Scientific Teaching Themes
This lesson involves all three types of interaction that are widely cited as necessary for effective online learning (21, 22). Students engage actively with the material (learner-content interaction) through a self-directed web search (23) and individual reflection questions (24–26). Students engage with each other (learner-learner interaction) in a structured asynchronous online discussion forum (27–29), in which they synthesize and discuss the findings of their online search. Writing in online discussion forums aids student learning by providing a space for the development of community and online social presence in the remote learning environment. Finally, students engage in a synchronous wrap-up discussion in small groups of three to four students (30, 31) and a subsequent large group discussion facilitated by the instructor (learner-instructor interaction).
Students are formatively assessed through their posts on the asynchronous online discussion forum, as well as on their engagement with at least one other post by their classmates (see rubric in Supporting File S2). Students receive feedback on their ideas and learning from their classmates through the online discussion forum (29), and from their classmates and instructor during the synchronous wrap-up discussion.
We incorporate the principles of inclusive teaching into this lesson in both content and design. Mainly, students choose their own fermented food to research, highlighting different cultures and their foods at different time periods moving away from the Eurocentric view of Louis Pasteur as the “father of fermentation” (14). Students respond to reflection questions individually and asynchronously, allowing each student to take as long as they need to reflect on discussion questions while working within a framework of suggested time. Participation in an asynchronous discussion board, as well as the requirement that students respond to at least one classmate’s post, encourages students to interact with each other. This engagement with other students results in greater exposure to different perspectives and experiences (14, 32). Finally, the activity guides students to reflect on how the lesson has affected their sense of scientific identity and belonging in the scientific community (11, 33, 34).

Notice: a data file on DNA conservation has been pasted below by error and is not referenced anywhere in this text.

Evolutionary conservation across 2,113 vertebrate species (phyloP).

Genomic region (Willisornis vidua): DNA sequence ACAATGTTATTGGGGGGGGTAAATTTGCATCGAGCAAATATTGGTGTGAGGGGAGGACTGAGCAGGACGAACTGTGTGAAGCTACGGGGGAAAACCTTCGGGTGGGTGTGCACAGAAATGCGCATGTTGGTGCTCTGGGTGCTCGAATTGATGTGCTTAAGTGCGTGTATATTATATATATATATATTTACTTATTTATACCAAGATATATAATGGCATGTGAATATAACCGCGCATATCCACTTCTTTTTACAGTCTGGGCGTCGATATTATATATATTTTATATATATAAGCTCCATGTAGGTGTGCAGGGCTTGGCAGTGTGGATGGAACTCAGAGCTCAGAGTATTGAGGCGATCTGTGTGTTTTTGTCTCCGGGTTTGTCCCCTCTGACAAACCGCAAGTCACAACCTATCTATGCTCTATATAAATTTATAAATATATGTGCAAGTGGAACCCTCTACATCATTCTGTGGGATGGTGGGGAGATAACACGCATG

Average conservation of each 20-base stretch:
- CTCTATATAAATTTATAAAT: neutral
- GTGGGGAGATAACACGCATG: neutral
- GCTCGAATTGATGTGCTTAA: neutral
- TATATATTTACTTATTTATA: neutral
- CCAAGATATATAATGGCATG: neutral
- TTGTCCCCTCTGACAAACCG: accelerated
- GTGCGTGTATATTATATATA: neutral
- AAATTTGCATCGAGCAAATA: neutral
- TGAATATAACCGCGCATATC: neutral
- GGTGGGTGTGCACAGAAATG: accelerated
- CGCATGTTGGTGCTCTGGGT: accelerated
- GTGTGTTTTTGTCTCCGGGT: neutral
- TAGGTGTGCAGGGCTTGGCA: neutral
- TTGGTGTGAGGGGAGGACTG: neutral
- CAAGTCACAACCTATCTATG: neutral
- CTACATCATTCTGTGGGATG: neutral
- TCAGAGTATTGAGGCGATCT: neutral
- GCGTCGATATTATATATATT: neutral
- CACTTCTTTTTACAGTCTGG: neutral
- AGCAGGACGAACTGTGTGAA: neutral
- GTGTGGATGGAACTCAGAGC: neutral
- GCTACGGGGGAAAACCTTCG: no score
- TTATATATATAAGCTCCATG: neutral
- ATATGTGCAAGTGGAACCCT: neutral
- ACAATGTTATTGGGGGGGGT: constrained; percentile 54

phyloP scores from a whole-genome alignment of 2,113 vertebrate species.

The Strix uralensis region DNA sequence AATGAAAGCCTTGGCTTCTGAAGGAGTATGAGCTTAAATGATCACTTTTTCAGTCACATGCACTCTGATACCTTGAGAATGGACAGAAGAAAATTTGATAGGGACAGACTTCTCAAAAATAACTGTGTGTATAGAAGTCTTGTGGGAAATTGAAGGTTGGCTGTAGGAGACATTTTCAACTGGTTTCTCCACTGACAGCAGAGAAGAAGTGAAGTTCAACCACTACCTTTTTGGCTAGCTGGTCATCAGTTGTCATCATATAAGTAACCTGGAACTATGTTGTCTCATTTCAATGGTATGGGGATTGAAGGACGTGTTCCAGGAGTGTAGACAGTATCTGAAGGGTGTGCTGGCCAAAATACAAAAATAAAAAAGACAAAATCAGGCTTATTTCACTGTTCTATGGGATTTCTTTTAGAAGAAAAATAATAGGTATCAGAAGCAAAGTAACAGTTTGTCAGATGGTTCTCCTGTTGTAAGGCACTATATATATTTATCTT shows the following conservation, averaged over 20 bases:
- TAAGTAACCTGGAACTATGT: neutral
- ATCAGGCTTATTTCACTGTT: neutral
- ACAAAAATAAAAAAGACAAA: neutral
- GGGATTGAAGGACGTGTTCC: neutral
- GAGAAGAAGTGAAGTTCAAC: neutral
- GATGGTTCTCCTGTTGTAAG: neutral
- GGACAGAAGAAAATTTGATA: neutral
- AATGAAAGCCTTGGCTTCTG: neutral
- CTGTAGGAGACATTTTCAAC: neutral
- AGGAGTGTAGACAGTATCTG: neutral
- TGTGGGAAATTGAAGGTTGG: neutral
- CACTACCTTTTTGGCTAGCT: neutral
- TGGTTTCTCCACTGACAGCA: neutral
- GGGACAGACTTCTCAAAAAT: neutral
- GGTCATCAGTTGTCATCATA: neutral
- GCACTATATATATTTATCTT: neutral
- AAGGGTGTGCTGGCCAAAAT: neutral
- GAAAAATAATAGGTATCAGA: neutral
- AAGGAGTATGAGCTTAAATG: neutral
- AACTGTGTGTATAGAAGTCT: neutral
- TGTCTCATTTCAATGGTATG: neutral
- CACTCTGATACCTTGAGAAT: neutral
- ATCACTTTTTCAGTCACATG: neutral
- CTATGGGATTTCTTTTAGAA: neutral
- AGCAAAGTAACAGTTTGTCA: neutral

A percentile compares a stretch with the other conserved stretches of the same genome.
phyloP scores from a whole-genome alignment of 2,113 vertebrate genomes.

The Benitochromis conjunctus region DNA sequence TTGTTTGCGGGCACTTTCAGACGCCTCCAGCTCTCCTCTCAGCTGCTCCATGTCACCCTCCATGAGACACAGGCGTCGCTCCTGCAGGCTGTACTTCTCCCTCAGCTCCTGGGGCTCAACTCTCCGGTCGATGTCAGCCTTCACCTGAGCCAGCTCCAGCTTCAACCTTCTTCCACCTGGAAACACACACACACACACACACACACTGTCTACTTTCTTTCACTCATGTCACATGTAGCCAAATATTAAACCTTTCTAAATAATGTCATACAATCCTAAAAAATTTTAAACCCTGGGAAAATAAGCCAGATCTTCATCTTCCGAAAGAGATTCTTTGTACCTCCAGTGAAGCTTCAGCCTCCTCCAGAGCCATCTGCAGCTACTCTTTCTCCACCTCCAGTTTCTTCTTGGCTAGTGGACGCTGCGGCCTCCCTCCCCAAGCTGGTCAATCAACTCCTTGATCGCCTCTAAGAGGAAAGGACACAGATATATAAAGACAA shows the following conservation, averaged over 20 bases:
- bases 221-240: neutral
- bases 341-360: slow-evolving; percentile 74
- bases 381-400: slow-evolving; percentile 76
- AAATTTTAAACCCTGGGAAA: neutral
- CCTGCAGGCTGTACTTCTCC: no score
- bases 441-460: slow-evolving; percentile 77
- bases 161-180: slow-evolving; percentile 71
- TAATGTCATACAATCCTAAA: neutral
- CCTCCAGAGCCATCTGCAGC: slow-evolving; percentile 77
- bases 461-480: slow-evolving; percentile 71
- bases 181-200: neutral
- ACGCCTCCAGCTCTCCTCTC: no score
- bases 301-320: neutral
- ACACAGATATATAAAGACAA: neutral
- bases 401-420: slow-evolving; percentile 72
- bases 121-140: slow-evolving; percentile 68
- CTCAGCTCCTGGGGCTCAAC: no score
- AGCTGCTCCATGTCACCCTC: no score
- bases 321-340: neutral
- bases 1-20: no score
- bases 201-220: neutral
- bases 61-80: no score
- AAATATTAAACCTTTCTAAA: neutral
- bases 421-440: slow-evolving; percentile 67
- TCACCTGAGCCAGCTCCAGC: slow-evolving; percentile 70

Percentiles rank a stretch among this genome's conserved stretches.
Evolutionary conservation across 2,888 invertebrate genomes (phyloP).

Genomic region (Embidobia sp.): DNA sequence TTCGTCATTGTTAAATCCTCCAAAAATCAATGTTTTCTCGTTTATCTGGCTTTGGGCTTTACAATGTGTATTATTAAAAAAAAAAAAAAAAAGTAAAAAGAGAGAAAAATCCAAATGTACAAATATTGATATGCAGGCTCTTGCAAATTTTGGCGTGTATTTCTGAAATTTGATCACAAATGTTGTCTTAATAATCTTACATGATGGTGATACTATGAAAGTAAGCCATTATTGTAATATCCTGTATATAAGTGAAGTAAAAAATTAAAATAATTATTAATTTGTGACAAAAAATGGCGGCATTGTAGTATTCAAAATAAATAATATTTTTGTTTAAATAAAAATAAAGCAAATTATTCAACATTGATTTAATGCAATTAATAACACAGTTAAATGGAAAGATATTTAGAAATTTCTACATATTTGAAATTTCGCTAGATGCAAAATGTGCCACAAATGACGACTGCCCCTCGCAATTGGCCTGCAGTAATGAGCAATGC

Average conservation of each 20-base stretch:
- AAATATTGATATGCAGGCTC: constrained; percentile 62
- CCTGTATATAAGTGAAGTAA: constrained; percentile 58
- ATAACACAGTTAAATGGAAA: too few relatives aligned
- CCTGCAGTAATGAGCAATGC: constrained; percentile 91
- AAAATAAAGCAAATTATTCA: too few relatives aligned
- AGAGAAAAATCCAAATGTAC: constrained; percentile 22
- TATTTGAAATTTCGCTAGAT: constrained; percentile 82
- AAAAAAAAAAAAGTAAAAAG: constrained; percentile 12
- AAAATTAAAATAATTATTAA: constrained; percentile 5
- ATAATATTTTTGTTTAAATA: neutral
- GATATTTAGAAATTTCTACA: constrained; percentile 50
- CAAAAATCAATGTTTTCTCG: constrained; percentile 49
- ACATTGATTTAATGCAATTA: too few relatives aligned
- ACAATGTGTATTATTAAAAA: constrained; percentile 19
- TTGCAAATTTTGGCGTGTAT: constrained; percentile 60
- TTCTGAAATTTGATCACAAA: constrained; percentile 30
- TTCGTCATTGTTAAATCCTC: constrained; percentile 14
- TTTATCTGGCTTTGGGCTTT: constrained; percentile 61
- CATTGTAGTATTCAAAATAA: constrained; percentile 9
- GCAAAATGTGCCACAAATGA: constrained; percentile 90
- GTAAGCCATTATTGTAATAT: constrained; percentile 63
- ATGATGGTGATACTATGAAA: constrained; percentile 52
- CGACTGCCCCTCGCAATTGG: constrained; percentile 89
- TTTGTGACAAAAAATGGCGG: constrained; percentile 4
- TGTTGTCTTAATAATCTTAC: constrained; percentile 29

The course in which this lesson was implemented enrolled approximately 130 students divided into discussion sections of 15–20 students, with students engaging in synchronous classes and in discussion forums in these smaller discussion section groups. The article describes the lesson as it was implemented in this context (Table 1), but offers modifications for other course modalities, topics, and audiences. The activity is largely asynchronous and includes one synchronous component.
Table 1. Teaching Timeline
|Familiarization with activity
||Read through the discussion questions and prompts.
|Adaptation and set up
||Set up LMS discussion platform and adapt questions to specific topic, if needed.
||See Supporting File S1.
|Prepare for facilitation
||Review cited resources on facilitation and decolonization, antiracism in STEM.
|Asynchronous Activity and Discussion